How to Prepare Your Pets for Winter

Pets in Winter

Earlier this month, an “artic outbreak” brought record-breaking cold weather and snow across the U.S. from the Midwest to the East Coast and up through New England.

It even went as far south as the upper coast of Texas, where temperatures dropped around 40 degrees over one 24-hour period. In Buffalo, New York, the 8.2 inches of snow on November 11 of this year broke a record snowfall of 5.2 inches set on the exact same date 77 years ago.

The start to the 2019-2020 winter season has already been brutal, or at least temperamental, but it doesn’t look like it’s letting up anytime soon.

This week is a big travel week as many people, 55 million to be exact, head out to see their loved ones or just getaway for the Thanksgiving holiday. Thanks to lower gas prices, more people are traveling via car, but this week, travel with caution!

Two snow and rain storms have been predicted to hit the Midwest and Southern California. Thankfully, the Macy’s Thanksgiving Day parade will continue as usual with no snow or rain expected in the Northeast.

If you are not a fan of skiing, spend Thanksgiving day in Florida and avoid all this winter nonsense. If that’s not realistic (next year?), then bundle up!

Most of those who live in the Northern U.S. know how to prepare for winter.

We’re not scared of a little snowfall, icy roads, and power outages. Homes are properly insulated, with the gutters, vents, and chimneys cleared to prepare for snowmelt.

Holes in homes where not-so-cuddly critters may crawl in seeking warmth and shelter from the blistering outside air are boarded and sealed. Cars are filled with antifreeze and snow-scrapers are handy. (Just go buy a snow-scraper, don’t use random household objects to try to get the ice and snow off your windshield. It doesn’t work. Don’t use shovels, hangers, and credit cards). But there is one area for winter-proofing that is often over looked: Pet Safety.

A good rule to follow is that if it’s too cold for humans, it’s too cold for doggos.

Don’t forget that cold is more than just temperature- windchill is a huge factor in causing frostbite and hypothermia. Don’t leave your pets to roam around in the backyard for longer than you can stand to be out there without a coat.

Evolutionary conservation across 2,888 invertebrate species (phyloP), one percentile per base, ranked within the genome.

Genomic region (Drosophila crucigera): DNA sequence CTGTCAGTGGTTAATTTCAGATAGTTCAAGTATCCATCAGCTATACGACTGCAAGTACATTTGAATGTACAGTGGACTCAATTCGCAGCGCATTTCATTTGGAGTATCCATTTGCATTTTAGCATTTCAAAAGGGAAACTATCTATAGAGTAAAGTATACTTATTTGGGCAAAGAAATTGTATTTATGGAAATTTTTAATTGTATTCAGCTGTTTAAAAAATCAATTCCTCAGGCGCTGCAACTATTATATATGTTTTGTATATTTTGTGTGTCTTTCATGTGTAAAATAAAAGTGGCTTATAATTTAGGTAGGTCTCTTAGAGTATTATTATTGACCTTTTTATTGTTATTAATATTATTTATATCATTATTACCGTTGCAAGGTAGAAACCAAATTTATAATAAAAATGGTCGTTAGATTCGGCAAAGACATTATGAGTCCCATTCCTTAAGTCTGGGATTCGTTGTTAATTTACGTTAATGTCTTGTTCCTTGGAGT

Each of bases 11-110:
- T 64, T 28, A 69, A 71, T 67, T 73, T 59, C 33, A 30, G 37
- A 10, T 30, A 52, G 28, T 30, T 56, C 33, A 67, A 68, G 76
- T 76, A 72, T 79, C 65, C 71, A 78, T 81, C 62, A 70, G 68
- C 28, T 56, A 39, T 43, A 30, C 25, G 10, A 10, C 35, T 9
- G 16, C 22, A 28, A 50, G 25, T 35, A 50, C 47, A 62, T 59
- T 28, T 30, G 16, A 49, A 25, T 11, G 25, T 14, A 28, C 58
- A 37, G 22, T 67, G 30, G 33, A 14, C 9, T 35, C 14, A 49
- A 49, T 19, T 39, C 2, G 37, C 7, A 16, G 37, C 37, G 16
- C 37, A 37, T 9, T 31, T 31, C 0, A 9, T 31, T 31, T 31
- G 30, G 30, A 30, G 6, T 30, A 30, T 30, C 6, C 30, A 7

Take them for a walk and let them do their business. Of course, some breeds love playing in the snow and have a thick coat made just for that, but this doesn’t mean pet owners should leave them out all day.

Keep an eye on them and if they start shivering, bring them inside.

Short-haired dog owners often buy their pets coats, sweaters, and booties in the winter. For a walk that’s longer than 10 minutes, these breeds need some protection from the cold air or snow that they don’t have naturally.

The ice melt used on roads can also be harmful to dogs and irritate their paws, so if you’re not using booties then make sure you wipe their paws after the walk. Not only do these warm winter outfits keep your animal safe in freezing temperatures, but they are definitely Instagram worthy.

Not a dog person? There are still ways to make sure your cats are winter ready.

With an indoor cat you don’t have to worry, all they need is a nice bed and blanket away from any drafts. In fact, they provide a nice bonus in terms of winter proofing your house.

You won’t have to spend money on mouse traps. With an outdoor cat, you have to be more careful. In general, outdoor cats should become indoor cats for the winter season.

However, if they do escape, cats are drawn to the warm spots they find outside, including car hoods. Before turning on your car, bang on the hood or beep the horn to scare them away.

This also works for any stray animals that may have climbed inside your car and are sleeping near the engine. Antifreeze is deadly to animals, but they are drawn to its sweet taste.

Keep pets away from your car or buy some pet-safe antifreeze. Remember to never leave pets in your car, even for a short period of time, on a hot day or on a cold day.

So, maybe you don’t own any pets at all.

You can still help! If the temperature drops below 15 degrees, stray cats are in danger of hypothermia.

It only takes five minutes to make a cat shelter for strays. Recycle a cardboard box and some Styrofoam to make an insulated shelter. Put some old towels and blankets inside. Leave out a warm water and some canned tuna fish.